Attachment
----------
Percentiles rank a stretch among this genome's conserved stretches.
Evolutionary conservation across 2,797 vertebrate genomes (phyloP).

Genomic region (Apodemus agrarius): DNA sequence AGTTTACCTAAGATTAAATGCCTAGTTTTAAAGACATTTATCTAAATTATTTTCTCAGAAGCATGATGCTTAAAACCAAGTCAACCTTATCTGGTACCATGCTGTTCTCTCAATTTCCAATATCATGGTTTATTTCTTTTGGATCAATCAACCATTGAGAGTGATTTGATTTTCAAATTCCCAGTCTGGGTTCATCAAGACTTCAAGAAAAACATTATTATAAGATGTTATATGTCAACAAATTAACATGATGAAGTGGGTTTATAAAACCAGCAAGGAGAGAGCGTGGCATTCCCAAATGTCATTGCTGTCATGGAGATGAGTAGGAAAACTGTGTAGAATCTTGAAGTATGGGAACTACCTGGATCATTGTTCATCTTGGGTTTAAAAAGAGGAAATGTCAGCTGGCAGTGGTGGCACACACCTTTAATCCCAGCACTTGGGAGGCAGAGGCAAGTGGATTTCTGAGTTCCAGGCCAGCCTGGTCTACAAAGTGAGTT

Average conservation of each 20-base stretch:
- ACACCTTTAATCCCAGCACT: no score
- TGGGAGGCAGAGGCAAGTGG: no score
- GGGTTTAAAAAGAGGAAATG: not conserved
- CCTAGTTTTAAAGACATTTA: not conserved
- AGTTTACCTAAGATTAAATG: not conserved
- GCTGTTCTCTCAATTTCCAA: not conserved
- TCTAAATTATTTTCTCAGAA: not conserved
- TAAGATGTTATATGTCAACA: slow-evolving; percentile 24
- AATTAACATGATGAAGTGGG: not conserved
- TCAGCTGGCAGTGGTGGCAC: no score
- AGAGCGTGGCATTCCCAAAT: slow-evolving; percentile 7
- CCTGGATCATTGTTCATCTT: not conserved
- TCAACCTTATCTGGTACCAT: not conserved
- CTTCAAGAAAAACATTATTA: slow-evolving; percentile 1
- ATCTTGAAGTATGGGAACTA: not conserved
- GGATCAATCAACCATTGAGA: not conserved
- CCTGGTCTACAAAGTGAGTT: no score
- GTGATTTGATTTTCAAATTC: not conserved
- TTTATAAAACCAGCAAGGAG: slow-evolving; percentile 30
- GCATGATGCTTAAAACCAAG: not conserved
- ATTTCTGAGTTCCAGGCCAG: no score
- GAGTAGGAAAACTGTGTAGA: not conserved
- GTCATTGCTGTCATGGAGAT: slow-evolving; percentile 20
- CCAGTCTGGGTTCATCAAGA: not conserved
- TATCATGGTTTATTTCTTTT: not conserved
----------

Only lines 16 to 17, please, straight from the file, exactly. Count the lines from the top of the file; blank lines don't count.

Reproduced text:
- CCTGGATCATTGTTCATCTT: not conserved
- TCAACCTTATCTGGTACCAT: not conserved